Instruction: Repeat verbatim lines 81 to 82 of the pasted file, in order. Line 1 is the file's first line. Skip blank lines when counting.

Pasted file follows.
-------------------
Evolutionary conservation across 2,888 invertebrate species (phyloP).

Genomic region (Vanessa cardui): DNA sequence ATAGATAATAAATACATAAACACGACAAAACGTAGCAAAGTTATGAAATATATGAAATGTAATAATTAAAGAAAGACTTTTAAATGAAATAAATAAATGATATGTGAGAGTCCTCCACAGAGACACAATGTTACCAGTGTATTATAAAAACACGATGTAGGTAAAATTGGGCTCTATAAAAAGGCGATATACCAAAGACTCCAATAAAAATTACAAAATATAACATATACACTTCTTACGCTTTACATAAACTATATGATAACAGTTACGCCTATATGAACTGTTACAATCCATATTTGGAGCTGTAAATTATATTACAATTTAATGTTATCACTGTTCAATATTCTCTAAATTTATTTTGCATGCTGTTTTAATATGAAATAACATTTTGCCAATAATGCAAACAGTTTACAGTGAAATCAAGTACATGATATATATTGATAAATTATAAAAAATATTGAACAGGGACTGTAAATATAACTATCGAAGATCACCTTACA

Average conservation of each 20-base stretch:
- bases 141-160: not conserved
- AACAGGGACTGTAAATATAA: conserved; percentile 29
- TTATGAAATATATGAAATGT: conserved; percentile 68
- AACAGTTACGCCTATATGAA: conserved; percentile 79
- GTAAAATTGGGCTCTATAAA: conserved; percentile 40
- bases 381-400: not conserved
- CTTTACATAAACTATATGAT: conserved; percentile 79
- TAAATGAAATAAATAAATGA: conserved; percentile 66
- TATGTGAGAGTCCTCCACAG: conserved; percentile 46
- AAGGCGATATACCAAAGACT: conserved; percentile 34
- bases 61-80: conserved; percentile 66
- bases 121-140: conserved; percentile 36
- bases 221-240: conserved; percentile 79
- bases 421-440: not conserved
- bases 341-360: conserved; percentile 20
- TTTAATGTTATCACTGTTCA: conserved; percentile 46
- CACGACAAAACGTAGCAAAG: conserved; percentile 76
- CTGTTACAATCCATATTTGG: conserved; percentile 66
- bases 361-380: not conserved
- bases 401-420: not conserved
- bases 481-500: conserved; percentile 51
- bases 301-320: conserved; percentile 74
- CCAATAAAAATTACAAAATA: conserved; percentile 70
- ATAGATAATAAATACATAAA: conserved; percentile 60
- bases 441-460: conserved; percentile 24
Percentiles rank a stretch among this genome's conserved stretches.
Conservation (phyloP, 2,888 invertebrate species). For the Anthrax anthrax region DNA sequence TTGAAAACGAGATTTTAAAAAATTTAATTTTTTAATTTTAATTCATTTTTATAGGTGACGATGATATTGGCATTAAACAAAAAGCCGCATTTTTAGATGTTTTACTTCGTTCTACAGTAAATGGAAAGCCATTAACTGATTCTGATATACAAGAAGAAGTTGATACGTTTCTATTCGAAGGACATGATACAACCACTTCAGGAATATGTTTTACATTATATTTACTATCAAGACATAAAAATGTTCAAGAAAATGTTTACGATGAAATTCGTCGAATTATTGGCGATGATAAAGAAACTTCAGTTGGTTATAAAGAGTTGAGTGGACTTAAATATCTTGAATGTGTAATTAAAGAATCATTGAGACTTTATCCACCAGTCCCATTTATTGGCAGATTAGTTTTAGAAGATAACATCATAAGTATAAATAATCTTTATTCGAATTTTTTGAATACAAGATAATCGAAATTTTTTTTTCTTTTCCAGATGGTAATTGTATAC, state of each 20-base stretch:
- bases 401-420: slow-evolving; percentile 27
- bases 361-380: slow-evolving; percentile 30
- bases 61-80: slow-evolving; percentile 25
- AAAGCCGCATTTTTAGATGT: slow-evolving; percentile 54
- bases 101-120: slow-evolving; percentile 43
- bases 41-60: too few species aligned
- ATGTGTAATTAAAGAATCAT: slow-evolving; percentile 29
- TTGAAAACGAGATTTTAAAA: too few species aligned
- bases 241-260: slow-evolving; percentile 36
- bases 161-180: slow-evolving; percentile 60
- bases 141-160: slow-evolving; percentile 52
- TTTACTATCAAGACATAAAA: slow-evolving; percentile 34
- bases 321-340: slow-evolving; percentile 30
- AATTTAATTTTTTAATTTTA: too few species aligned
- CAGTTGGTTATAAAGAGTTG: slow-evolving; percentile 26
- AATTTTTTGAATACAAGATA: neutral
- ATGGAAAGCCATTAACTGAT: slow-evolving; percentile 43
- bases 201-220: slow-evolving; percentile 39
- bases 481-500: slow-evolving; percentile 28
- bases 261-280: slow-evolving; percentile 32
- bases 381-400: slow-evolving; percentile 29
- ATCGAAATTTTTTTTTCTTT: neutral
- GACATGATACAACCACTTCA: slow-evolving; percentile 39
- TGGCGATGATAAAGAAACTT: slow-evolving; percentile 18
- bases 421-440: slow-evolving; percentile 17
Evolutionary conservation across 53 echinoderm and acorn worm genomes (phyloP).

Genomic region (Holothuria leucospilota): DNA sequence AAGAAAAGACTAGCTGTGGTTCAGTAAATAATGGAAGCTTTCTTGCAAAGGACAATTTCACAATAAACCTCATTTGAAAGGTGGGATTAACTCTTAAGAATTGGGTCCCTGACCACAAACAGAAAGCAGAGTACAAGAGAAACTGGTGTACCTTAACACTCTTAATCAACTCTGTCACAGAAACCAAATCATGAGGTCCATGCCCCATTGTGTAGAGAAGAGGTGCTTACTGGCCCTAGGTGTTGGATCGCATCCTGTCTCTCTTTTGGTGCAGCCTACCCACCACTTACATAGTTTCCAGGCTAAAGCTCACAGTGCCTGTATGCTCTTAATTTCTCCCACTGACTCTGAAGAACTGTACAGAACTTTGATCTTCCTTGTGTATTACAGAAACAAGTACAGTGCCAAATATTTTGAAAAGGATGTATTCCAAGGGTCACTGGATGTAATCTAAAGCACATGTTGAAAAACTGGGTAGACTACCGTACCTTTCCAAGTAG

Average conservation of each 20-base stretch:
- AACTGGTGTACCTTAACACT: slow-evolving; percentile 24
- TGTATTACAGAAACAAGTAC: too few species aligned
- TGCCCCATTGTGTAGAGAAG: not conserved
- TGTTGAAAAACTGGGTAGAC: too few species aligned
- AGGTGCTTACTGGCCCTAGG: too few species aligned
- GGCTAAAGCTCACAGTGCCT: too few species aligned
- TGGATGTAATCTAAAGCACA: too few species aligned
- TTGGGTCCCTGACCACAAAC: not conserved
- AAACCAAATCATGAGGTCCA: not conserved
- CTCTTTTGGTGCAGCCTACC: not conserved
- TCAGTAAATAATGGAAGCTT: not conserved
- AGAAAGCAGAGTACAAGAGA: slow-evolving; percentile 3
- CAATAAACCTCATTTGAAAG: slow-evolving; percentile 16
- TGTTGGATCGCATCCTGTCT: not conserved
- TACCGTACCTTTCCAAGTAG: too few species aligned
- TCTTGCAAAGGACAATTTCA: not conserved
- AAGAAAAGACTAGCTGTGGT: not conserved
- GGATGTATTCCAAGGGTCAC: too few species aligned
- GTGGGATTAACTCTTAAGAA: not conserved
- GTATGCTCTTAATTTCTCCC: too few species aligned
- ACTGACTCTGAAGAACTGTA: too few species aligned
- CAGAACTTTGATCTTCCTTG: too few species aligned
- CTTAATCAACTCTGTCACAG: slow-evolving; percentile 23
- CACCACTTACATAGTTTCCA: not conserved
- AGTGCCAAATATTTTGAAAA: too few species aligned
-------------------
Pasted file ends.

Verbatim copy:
- CTTAATCAACTCTGTCACAG: slow-evolving; percentile 23
- CACCACTTACATAGTTTCCA: not conserved